I test whether changes in GAAP affect investment using a sample containing forty–nine mandatory accounting rule changes implemented between 1991 and 2007. I measure investment as capital expenditure and research and development (R&D) expenditure, and I use the cumulative effect of an accounting change to measure the impact an accounting rule change has on firms’ earnings and book equity. My results show that the cumulative effect of an accounting change is positively related to both capital and R&D investments, consistent with my primary prediction that changes in GAAP affect investment decisions.

To test the contracting hypothesis, I examine whether firms with covenants in private debt agreements are more likely to change investment in response to a change in GAAP. I find that changes in GAAP affect both capital and R&D investments in the presence of financial covenants. Additional tests reveal that changes in GAAP affect investment via its effect on covenants only for firms with contracts that are affected by the change in GAAP (i.e., contracts based on floating GAAP). In contrast, when debt contracts explicitly disallow accounting changes from influencing the computation of covenants, I find no relation between changes in GAAP and investment. I also find that changes in GAAP have a larger impact on investment when borrowers are likely to find renegotiating the debt contract costly.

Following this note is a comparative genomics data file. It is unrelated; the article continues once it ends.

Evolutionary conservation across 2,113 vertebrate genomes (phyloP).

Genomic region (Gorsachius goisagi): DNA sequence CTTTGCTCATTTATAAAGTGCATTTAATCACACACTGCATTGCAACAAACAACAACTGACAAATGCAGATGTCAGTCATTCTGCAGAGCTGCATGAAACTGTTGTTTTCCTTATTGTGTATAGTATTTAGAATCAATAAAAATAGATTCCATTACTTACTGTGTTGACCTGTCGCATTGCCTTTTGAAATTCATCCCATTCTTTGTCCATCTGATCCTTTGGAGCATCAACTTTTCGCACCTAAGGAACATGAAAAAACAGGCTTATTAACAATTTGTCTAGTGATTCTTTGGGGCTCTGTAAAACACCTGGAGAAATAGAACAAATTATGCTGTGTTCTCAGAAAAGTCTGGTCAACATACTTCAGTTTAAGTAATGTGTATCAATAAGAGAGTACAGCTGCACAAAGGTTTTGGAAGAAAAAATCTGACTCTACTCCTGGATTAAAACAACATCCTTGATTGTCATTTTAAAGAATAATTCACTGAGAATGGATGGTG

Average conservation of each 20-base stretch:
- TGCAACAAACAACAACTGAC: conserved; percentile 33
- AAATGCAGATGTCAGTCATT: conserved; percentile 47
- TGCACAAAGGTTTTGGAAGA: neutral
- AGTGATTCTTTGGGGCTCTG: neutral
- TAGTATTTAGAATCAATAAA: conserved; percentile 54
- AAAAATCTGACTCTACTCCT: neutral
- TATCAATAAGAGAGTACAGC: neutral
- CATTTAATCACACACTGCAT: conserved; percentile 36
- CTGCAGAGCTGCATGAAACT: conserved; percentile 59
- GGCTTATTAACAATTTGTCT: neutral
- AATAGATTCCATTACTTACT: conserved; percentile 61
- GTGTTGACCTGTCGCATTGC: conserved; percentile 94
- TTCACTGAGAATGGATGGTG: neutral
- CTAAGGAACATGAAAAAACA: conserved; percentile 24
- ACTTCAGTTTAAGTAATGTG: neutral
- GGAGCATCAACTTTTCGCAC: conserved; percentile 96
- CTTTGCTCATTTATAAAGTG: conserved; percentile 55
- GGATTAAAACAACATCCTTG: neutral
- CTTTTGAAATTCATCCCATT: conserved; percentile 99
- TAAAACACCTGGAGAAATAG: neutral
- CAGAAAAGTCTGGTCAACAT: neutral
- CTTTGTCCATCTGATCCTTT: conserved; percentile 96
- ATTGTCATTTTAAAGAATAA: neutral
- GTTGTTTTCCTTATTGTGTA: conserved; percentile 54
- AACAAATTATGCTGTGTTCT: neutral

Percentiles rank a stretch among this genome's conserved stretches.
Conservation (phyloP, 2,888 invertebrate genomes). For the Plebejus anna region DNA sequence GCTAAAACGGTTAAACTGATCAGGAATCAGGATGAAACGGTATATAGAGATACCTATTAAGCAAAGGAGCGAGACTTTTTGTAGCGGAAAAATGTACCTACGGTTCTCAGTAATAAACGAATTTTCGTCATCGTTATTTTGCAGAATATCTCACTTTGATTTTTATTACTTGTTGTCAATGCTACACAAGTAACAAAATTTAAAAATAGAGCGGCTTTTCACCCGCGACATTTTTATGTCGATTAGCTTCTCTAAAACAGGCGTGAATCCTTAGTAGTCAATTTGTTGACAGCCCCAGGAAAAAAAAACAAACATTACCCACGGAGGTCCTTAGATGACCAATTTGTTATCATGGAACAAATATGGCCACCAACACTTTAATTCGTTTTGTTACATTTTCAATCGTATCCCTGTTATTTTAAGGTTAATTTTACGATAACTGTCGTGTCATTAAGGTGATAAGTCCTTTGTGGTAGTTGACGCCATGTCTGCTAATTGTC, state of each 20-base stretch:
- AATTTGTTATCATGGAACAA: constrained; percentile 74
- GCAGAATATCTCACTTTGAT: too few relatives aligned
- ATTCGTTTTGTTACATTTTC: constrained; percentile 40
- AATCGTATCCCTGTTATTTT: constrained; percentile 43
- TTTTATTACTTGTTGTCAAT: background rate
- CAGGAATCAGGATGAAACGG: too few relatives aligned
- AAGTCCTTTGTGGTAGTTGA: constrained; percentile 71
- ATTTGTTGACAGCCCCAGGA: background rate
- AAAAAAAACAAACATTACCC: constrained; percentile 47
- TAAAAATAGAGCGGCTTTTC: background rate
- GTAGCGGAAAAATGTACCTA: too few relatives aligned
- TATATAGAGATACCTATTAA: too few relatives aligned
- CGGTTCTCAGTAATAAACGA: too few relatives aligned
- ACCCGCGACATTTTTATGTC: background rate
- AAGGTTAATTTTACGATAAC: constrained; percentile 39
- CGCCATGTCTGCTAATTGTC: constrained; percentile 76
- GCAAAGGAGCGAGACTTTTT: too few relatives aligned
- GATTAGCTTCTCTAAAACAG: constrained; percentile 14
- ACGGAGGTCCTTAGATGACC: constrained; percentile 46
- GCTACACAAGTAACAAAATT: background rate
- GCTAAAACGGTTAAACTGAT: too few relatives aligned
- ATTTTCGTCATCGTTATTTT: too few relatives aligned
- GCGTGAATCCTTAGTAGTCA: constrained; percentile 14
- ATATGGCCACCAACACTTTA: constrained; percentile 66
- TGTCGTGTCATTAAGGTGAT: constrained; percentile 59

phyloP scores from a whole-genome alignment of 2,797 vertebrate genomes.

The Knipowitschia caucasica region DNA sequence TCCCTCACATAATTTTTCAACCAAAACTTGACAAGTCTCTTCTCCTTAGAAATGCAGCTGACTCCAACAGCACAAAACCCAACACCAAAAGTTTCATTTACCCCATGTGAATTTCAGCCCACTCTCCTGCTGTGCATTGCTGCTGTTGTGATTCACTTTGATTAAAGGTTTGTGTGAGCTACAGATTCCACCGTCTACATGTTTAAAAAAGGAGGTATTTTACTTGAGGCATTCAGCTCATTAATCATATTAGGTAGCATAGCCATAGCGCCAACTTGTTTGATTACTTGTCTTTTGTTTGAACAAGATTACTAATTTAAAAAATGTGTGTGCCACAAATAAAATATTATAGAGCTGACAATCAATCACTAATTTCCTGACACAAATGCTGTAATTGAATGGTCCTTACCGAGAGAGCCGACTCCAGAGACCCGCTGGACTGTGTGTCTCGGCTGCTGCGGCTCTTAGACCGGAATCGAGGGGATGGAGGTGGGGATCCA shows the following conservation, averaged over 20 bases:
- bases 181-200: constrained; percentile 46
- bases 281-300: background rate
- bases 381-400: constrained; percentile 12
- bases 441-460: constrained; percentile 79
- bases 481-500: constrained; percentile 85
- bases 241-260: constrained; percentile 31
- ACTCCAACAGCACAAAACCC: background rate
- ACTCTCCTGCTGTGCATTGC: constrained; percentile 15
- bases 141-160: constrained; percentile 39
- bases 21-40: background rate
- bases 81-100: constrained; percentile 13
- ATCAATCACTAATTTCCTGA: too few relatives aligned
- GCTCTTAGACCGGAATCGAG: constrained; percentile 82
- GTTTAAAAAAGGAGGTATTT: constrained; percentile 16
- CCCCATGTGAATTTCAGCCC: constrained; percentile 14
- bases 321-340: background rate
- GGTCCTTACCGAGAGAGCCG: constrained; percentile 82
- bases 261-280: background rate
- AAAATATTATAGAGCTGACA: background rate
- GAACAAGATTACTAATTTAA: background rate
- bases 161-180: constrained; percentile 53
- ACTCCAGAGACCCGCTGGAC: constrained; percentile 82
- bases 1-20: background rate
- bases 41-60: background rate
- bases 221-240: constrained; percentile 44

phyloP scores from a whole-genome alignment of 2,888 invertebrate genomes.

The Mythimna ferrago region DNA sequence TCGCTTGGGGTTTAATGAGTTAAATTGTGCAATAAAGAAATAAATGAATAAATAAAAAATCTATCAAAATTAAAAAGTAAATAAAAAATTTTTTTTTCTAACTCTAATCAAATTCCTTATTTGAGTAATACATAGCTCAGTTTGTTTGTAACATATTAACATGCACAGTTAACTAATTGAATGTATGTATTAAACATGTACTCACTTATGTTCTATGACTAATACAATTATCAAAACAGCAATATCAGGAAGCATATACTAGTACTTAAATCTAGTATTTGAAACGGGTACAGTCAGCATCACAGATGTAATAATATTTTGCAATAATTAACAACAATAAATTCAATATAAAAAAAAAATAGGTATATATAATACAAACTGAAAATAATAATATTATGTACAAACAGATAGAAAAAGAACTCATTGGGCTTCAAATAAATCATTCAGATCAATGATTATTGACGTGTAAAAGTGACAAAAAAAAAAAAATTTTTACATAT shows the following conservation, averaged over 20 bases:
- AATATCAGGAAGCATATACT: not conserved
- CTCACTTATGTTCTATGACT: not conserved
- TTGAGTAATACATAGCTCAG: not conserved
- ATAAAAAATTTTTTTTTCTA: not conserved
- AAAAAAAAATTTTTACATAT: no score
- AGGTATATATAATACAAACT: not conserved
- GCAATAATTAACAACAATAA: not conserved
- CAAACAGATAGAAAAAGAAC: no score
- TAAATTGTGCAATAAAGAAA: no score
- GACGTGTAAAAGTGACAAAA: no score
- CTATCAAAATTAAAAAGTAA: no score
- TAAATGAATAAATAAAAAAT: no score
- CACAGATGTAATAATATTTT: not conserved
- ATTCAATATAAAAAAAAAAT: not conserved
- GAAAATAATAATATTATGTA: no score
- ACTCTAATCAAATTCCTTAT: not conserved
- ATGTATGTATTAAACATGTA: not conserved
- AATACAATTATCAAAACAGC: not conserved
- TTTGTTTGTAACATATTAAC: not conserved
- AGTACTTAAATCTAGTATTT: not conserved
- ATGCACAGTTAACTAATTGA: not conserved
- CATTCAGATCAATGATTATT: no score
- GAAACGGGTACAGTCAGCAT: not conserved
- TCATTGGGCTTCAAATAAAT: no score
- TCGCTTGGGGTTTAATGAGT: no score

To test the information hypothesis, I exploit the variation in the nature of the changes in GAAP. Specifically, I classify changes in GAAP into two groups based on its likelihood of providing managers with information. For example, SFAS 123R (expensing stock options) required firms to recognize the cost of employee stock option in earnings when the prevailing rule required firms to only disclose the cost. Since such information was already disclosed in financial statements, compliance with SFAS 123R is unlikely to affect managers’ information sets. In contrast, compliance with standards such as SFAS 106 (post-retirement benefits) and SFAS 143 (asset retirement obligation) are likely to affect managers’ information sets because they required managers to collect and process significant amounts of additional information not required previously. The information hypothesis suggests that only cumulative effects arising from changes in GAAP that are likely to inform managers are associated with investment.

Consistent with the information hypothesis, I find that the relation between the cumulative effect of an accounting change and investment is positive and statistically significant only when the change in GAAP is likely to inform managers. This finding suggests that changes in GAAP affect investment by changing managers’ information sets. In additional analyses, I examine whether changes in GAAP led to an improvement in investment efficiency. If a change in GAAP provides managers with incremental information that is relevant for decision making, the change in GAAP is likely to increase investment efficiency by reducing both over- and under- investment. Consistent with this prediction, I find that investment efficiency improves following changes in GAAP that are more likely to inform managers.

The full paper is available for download here.